The Isaacs Art Center is proud to unveil the largest and most expansive survey of women artists of Hawaii in state history, covering more than a century of diverse interpretations of the islands’ places and people. The exhibition includes works spanning the Center’s permanent collection, recent acquisitions, and loans from individual artists and major private collections. At its core, this show celebrates the 90th anniversary of The Seven, a coalition of Honolulu-based women painters who first exhibited together in 1929. Several of the group’s inaugural members — namely, Juliette May Fraser, Genevieve Springston Lynch, Madge Tennent (founder and president), and Juanita Vitousek — would subsequently devote the bulk of their careers to Hawaii. Simultaneously, Marguerite Blasingame and Shirley Russell established themselves as leading exponents of sculpture and floral painting, respectively,
and frequently appeared in shows alongside members of The Seven.
Yet the story of women artists in Hawaii extends well before and beyond The Seven’s two-year existence. As early as 1880, Helen Whitney Kelley and Helen Thomas Dranga began turning out highly cherished depictions of the islands’ scenery, subtly challenging the monopoly set by their renowned male contemporaries, such as D. Howard Hitchcock and Lionel Walden. By the early 20th century, kamaʻaina artists Blasingame, Fraser, and Cornelia MacIntyre Foley had trained on the United States mainland and in Europe, returned to Hawaii, and taken on pupils there, all the while cultivating personal styles that would accelerate the advent of a localized modernism movement. Working alongside other women who traveled to the islands in the early 20th century, including Lynch, Russell, Tennent, and Vitousek, these artists transformed the very concept of “island art” from Hawaii’s male-dominated, conservative landscape imagery into a more nuanced domain that reflected various modernist trends unfolding across the European cultural hotbeds at that time. Several would also play instrumental roles in the war effort,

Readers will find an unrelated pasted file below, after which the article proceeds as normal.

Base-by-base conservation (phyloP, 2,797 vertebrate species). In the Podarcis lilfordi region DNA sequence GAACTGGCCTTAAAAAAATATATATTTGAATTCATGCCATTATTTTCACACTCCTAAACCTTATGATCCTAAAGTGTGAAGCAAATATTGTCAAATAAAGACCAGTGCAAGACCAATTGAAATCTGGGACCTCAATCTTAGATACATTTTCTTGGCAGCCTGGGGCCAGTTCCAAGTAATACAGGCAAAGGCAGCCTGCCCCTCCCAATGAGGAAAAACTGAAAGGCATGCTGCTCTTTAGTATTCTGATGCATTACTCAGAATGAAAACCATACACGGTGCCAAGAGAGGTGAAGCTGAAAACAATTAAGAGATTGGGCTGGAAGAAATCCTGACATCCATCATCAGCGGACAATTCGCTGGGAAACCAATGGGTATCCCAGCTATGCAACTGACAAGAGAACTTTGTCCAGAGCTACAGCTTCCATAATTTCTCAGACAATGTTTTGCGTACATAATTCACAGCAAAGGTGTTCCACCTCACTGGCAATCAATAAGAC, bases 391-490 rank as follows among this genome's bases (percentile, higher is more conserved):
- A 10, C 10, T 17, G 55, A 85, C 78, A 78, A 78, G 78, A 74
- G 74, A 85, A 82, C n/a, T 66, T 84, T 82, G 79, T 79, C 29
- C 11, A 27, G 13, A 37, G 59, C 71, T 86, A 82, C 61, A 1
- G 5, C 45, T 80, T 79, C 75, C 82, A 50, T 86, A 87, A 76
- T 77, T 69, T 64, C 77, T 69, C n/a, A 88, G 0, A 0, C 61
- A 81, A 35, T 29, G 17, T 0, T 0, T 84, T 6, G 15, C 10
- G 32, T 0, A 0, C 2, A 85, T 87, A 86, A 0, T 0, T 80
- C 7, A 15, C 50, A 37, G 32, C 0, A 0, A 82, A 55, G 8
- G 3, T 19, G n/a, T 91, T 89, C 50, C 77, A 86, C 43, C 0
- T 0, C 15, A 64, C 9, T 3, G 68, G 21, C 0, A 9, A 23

designing camouflage for local artillery units and creating large-scale murals at local military bases to encourage the soldiers deployed in the Pacific.
In the later 20th century, several other figures of note emerged to continue the tradition of women artists’ propelling Hawaiian art forward. Betty Hay Freeland and Martha Greenwell, for example, pursued seascape and landscape painting in Hawaii on their own terms, while the batik specialist Yvonne Cheng and graphic artist Pegge Hopper expanded upon Tennent’s genre of the Hawaiian wahine (woman). Susan McGovney Hansen, too, recalled elements of Tennent and Foley in her scenes of dynamic wahine engaged in time-honored customs of Old Hawaii. Meanwhile, Mayumi Oda, one of today’s most prolific and distinguished artists, has honed a highly individualized approach to both the nature and the female figure that is at once mesmerizing and quite unlike anything seen before. Oda represents the promise of women artists’ continuing to play a central role in the evolution of the unique artistic heritage of Hawaii. Ultimately, this is an exhibition about women, about their relationship to artistic production as prescribed within the societal structures of “women artists,” and about their invaluable contributions to the trajectory of Hawaiian art — contributions unique among women cultural producers who have worked elsewhere in the world over the last two centuries. From Helen Kelley’s striking watercolors of Hawaii’s flora, to Madge Tennent’s world-famous murals of voluptuous native women, to Mayumi Oda’s diverse portfolio forged in response to the islands in their enchanting totality, these women have indelibly shaped art in Hawaiʻi on an unprecedented scale.